A New Frontier For CRE: Cannabis Brokers Work To Corner The Market Before The Big Names Make A Move
Cannabis is a new frontier for real estate, a kind of Wild West, with danger lurking but money to be made, and that has led many brokers and real estate professionals to at least consider what it would be like to get into the cannabis business. Experts caution, however, that much like the actual frontier era, it’s a marketplace that’s challenging, not for everyone and prone to rapid shifts, even while the opportunity remains.
“One of the No. 1 things we get asked about is how can I get involved in cannabis real estate,” said Ryan George, the founder of 420Property.com, an online platform for buying and selling industrial and commercial property connected to the industry. “It’s something agents can focus on and make more of a premium on.”
With well-populated states such as New York and New Jersey recently legalizing the use of cannabis, investors are getting their “war chests” ready, George said, waiting for each state to release their new regulations and then make big bets on real estate.
Gregory Tannor is a principal at Lee & Associates NYC, and has jumped on cannabis real estate and signed up roughly 200 locations for dispensaries.
“I stayed up the night the state Assembly passed the legalization bill, and when it passed in the middle of the night, woke up my wife, kissed her, and said, 'I’ll see you in three to five years.'”
The rush is on with industrial real estate, too, especially due to the competition for good space with e-commerce companies.
“In our opinion, there’s only great locations,” Tannor said. “It’s a land grab to lock in these positions in these submarkets, as many as you can, to plant your flag and push out other competitors.”
If that’s not enough of an opportunity, due to financial regulations that keep big banks from working with the industry, there is an opening for independent brokers to corner the market before the largest real estate services firms in the world, like CBRE and JLL, can make their moves.
“Real estate is at the crux of the licensing process, so that’s why it’s integral and tied in with cannabis, you can’t do anything without real estate,” said Peter Padden, a senior associate at LA-based James Capital Advisors, which opened up a division devoted to cannabis real estate in March. “It’s easy to get caught up — there’s still that illicit, ‘it’s naughty’ vibe — and really easy to get doe-eyed with someone who’s spitting game and they’re just not a good client. The biggest lesson I learned is how to pick good deals and clients from the bad ones.”
Knowing ordinances and understanding timing of licensing, and different stages of licensing, is key, and it needs to be taken into consideration, James Capital Vice President Korena Ellis said. Despite the hype around the industry’s growth, there aren’t many specialized brokers out there.
Oftentimes, deals in the space have been done by residential or commercial brokers with just a passing experience in the industry’s regulatory framework. George said there are just a few dozen agents across the country who are specialized and doing well, versus roughly a few hundred who have tried and failed to carve out that niche. He believes it’s the Pareto principle at work; 80% of business goes to 20% of agents.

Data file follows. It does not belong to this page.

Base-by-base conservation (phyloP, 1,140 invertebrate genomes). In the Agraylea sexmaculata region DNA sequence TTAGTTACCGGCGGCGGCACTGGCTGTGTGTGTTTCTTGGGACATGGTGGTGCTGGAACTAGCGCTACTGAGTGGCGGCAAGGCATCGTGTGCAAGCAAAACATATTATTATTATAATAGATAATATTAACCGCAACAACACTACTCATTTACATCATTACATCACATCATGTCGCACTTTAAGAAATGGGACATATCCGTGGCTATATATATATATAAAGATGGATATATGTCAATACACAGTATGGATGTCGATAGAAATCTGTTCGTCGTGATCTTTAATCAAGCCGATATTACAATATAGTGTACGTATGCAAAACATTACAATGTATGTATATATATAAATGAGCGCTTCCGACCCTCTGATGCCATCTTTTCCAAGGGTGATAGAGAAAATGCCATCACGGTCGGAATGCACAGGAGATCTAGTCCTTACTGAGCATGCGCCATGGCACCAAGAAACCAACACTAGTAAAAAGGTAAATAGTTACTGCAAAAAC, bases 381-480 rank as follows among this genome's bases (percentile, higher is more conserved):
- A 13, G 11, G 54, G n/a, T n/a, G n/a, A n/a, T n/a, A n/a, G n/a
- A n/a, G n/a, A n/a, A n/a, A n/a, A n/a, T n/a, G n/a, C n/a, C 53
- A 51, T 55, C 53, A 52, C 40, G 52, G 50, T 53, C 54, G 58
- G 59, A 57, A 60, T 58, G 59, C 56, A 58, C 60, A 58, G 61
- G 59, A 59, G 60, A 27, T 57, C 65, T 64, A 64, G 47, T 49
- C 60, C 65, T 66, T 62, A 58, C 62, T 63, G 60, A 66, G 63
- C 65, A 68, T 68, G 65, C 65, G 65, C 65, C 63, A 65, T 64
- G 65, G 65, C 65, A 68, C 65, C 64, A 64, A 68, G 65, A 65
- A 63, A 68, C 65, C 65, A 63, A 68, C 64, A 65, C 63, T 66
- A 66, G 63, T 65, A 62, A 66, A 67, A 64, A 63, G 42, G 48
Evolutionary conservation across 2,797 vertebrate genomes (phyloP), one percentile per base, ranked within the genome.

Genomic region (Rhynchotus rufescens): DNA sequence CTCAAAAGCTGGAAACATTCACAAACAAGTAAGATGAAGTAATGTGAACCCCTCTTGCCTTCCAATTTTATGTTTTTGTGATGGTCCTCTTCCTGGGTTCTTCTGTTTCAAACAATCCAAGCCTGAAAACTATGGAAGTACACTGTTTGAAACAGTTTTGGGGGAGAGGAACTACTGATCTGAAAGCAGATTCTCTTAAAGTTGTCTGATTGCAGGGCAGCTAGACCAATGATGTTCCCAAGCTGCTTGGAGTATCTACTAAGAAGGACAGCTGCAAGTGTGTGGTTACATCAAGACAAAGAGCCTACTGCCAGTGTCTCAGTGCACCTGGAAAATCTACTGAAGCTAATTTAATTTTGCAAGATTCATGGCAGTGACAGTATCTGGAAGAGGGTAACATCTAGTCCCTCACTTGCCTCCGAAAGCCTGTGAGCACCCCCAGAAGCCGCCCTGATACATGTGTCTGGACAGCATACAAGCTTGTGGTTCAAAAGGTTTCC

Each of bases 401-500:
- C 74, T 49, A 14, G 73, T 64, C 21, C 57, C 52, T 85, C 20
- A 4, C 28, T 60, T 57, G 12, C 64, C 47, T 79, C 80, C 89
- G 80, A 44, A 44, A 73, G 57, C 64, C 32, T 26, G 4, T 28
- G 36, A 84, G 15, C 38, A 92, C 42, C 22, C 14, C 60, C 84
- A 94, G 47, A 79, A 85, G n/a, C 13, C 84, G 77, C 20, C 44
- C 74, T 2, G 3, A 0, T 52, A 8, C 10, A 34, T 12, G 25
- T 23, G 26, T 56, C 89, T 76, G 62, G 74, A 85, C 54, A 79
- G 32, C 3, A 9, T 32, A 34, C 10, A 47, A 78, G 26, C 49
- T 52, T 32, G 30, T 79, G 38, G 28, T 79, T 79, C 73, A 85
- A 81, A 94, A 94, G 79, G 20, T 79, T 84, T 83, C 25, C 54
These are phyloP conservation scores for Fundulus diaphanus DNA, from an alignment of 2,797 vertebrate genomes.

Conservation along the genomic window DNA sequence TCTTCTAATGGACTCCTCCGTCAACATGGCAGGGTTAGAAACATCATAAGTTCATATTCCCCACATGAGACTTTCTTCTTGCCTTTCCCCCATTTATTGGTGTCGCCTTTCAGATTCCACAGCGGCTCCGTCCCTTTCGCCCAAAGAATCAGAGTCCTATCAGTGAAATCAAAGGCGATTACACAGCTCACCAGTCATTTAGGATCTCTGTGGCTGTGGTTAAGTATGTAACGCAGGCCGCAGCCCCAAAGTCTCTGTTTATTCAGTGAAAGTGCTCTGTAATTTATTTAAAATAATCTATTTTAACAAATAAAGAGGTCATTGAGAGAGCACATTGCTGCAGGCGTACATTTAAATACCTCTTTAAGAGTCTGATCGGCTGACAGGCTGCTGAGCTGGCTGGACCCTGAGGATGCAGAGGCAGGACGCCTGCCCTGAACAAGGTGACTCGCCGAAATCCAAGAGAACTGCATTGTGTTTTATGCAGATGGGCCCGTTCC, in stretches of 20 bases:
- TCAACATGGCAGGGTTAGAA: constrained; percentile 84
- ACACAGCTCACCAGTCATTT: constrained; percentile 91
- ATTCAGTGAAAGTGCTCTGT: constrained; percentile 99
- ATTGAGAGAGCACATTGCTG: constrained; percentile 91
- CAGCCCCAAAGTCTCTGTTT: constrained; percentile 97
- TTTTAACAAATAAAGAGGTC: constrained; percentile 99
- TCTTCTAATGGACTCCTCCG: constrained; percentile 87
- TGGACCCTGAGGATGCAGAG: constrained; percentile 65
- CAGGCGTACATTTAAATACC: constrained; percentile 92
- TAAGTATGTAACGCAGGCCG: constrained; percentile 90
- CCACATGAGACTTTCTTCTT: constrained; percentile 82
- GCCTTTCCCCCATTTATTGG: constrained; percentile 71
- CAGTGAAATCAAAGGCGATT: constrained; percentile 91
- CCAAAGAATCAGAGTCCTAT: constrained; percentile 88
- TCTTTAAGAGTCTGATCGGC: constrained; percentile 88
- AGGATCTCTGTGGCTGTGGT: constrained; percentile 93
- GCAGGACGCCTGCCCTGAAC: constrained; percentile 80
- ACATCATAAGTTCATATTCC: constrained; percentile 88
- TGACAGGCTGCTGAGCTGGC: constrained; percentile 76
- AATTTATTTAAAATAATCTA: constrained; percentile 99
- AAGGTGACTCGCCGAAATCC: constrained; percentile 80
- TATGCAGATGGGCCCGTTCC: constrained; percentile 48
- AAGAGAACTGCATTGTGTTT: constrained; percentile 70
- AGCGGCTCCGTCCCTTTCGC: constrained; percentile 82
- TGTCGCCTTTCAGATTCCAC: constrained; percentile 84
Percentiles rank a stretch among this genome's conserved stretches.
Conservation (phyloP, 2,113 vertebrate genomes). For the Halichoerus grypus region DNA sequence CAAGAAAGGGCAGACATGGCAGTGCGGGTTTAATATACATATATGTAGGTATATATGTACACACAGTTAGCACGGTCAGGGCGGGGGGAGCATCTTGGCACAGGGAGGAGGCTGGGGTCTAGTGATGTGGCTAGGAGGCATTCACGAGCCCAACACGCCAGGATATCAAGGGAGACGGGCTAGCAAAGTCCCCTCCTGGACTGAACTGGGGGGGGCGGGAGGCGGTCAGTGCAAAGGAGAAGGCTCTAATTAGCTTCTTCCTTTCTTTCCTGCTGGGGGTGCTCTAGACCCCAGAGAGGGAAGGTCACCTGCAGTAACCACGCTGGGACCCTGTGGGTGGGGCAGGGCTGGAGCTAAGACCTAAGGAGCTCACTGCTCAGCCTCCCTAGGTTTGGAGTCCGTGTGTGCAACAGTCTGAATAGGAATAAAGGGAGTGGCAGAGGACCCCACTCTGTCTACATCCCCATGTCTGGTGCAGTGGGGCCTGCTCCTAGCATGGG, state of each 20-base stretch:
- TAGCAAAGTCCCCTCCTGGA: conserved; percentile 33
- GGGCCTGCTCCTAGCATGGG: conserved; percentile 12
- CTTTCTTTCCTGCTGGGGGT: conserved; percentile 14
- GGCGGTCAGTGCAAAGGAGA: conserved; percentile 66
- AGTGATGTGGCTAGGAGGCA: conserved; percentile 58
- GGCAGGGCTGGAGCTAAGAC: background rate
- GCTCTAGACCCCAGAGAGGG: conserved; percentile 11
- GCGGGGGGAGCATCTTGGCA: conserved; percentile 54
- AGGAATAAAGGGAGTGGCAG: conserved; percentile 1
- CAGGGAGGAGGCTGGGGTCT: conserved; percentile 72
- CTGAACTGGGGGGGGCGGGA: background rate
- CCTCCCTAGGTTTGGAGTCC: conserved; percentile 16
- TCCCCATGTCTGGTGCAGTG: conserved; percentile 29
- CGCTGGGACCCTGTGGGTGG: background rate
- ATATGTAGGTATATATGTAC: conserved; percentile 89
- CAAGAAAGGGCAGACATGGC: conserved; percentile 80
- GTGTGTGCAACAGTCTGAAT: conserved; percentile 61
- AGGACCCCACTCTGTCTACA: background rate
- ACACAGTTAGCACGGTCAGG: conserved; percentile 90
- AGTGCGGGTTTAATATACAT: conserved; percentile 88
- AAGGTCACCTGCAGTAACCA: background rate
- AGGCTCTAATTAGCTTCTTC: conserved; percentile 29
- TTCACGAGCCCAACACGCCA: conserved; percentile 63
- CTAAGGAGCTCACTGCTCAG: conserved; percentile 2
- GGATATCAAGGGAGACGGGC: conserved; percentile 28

George said that the brokers he’s seen who have been successful have operational knowledge of the industry and transferred over from the cannabis industry into real estate. Selling industrial properties for growers isn’t just about knowing the regulations — they need proper ceiling heights, electrical hookups, additional buildings with fire suppression systems.
“It’s like learning a whole new skill set,” George said. “It all comes down to how much resilience somebody has. Deals are harder to get done than, say, regular, bread-and-butter industrial deals. There’s a lot more red tape. I don’t encourage people or discourage people. If somebody came to me saying I’m only doing it for quick and easy money, I’d say don’t even try.”
Part of that knowledge includes understanding how to structure leases that work for all parties in this heavily regulated industry. Due to the time it takes to obtain licenses and the need to have a space before applying, it’s important to build in hold fees to the transaction.
Tannor said that in Massachusetts, for example, some potential operators paid rent for years as they waited for their licenses, which can often push competitors out of business due to the wait. The James Capital team structures its payments upfront for this exact reason. It’s also key to structure leases with clauses that don’t allow licenses to be transferred.
For James Capital, the long-term play is working in mature markets. The company plans to focus on net lease, and move away from emerging markets. A property fully leased to cannabis tenants becomes an income stream for someone who buys it, as opposed to buying a speculative property for someone to lease to an operator.
“Am I going to find cannabis at a grocery store in 10 years?” Padden said. “I think cannabis will always be regulated to a certain degree and require specialist knowledge. If anything, I see our job getting easier as time goes on, as there will be a greater acceptance of investors and landlords. When the banking thing goes away, we’ll see apothecariums in major strip centers next to big-box stores.”